Knees shaking…dry throat…and the ever-present threat of two ill-behaved dogs on the verge of hysterical barking…

You guessed it! That was me dialing the phone to call my design idol–Sophie Conran–who kindly agreed to be interviewed. When I heard her cheerful, “Hello”, I was instantly at ease–she’s even more personable and interesting than I imagined.

Sophie’s accomplishments are vast in the world of design and good taste, including work as the entertaining editor for In Style, writing entertainment and recipe features for Living Etc., and writing for House Beautiful about what makes a house a home. Not to mention all of her cookbooks and designs in tableware, glassware and wallpaper.

Sophie also turned a 15th century manor into a retreat–Sophie Conran for Temple Guiting–for country weekends in the Cotswolds. It’s looks and sounds absolutely idyllic–I can just imagine how beautiful it would be for a wedding! (Mark…if you’re reading this…take it as a huge HINT for our 25th Wedding Anniversary…no point being subtle anymore!!!!!)

Sophie Conran for Temple Guiting

Sophie Conran for Temple Guiting

Before I go any further, may I offer my advice for the best way to read this interview? Make yourself a pot of tea, sit in a comfy chair, and drink out of one of Sophie’s irresistible cups. Or feel free to fill it with jelly beans and munch away, like I did during a photo shoot a few weeks ago!

photo by Janis Nicolay for Nicole Jane Home

Jennifer: Sophie, your tableware is wildly popular in Canada and the U.S. What was your inspiration for the beautiful organic shapes and colours?

Sophie: One source of inspiration came from my childhood. My family used to drive from England to our little house in France and stop off in Limoges on the way. My mom would visit the ceramic factories to buy seconds of their porcelain, which were always plain white and wobbly and each piece was individual. Another inspiration came from the Japanese, who have amazing potters. I really love the way they hand-make such delicate pieces. They have a saying that if something is perfect, then it’s not beautiful.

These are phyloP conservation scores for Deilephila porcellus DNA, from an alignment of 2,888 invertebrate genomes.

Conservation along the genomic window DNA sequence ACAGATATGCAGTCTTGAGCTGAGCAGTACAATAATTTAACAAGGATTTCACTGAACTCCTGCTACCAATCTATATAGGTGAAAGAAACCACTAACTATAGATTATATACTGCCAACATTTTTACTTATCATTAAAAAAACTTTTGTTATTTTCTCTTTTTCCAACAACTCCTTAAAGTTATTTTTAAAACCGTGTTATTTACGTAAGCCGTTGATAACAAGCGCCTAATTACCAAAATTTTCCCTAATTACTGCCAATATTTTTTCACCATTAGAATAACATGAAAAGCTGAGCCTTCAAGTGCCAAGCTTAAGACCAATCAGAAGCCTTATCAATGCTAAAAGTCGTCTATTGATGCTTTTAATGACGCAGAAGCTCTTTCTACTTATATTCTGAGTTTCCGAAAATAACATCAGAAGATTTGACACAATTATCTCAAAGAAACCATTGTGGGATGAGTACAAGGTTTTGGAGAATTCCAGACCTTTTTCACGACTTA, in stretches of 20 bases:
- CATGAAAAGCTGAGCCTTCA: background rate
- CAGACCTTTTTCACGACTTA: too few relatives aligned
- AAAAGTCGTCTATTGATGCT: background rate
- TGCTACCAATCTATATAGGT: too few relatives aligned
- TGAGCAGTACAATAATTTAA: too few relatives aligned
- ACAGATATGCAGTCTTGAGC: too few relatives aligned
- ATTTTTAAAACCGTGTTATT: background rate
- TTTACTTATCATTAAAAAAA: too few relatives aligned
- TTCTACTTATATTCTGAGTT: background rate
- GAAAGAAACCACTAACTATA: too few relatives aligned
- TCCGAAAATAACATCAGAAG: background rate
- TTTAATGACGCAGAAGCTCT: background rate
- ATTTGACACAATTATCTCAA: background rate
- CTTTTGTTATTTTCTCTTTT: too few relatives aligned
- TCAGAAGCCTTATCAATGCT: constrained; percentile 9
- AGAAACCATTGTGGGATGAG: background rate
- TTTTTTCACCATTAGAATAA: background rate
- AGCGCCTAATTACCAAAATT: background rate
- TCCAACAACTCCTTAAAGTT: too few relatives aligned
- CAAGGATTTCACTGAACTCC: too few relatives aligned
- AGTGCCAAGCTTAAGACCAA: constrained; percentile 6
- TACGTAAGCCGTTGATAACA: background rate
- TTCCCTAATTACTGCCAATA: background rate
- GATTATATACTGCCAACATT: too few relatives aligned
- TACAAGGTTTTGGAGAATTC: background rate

Jennifer: I’m most impressed by the fact that your tableware is strong and delicate at the same time. How were you able to achieve that balance?

Sophie: It has to do with the material it’s made with. It’s pure porcelain, which is fired at really high temperatures, making it incredibly hard and durable. All the pieces can go in the oven, dishwasher, and microwave. When we were making the samples, I kept on asking, “Can we make it thinner? Can we make it thinner?” because I wanted that delicacy. When you drink a cup of tea, and you have a very thin cup, somehow the tea tastes better.

Jennifer: Your cups are the ones I drink my coffee with every morning.

Sophie: That’s lovely. I’m delighted that my website has a picture of Mrs. Obama drinking out of one of my cups during a visit to England.

Jennifer: One of the best things about your tableware and glassware is that they are truly multi-purpose. I frequently reach for one of your teapots or glass jugs to hold bouquets of flowers. Do you have any suggestions for unique ways to use any of the other pieces?

Sophie: All of the pieces can be used in the oven, so I’ve made berry crumbles in little tea cups and everyone gets their own personal serving. I also use lots of tumblers filled with tea lights and flowers on my table during dinner parties.

Jennifer: You’re a member of a highly creative and accomplished family. How did your parents foster creativity and encourage you and your siblings in your creative pursuits?

(Sophie is the daughter of UK designer, Sir Terence Conran and cookbook author, Caroline Conran, and her brothers, Sebastian, Jasper and Tom are all renowned in their respective fields.)

Sophie: My parents were always showing us things, getting us involved, and asking us our opinions. The business very much revolved around our home with my dad’s design studios based there. We moved to an old school when I was little, and the old classroom blocks became the design studios and workshops. The carpenters who made all samples would come over for a drink and dinner and stay the night. It was our playground and we were all involved in the photo shoots for my father’s catalogues. It was a huge deal when a new design or new piece of furniture came in–very exciting.

Jennifer: Did you appreciate it when you were a child? That it was something very special?

Sophie: I don’t think so. I didn’t do well at school, but home was fun for me. My mom was always cooking and writing recipes for books and magazines. When we moved into the school, it was pretty derelict, so we lived in a “building site” for a pretty long time. There were old walled gardens, which had been a Christmas tree farm. They were all cleared out and we built a huge vegetable garden and remodeled all of the greenhouses. It was pretty amazing actually. There was always lots of creativity around us.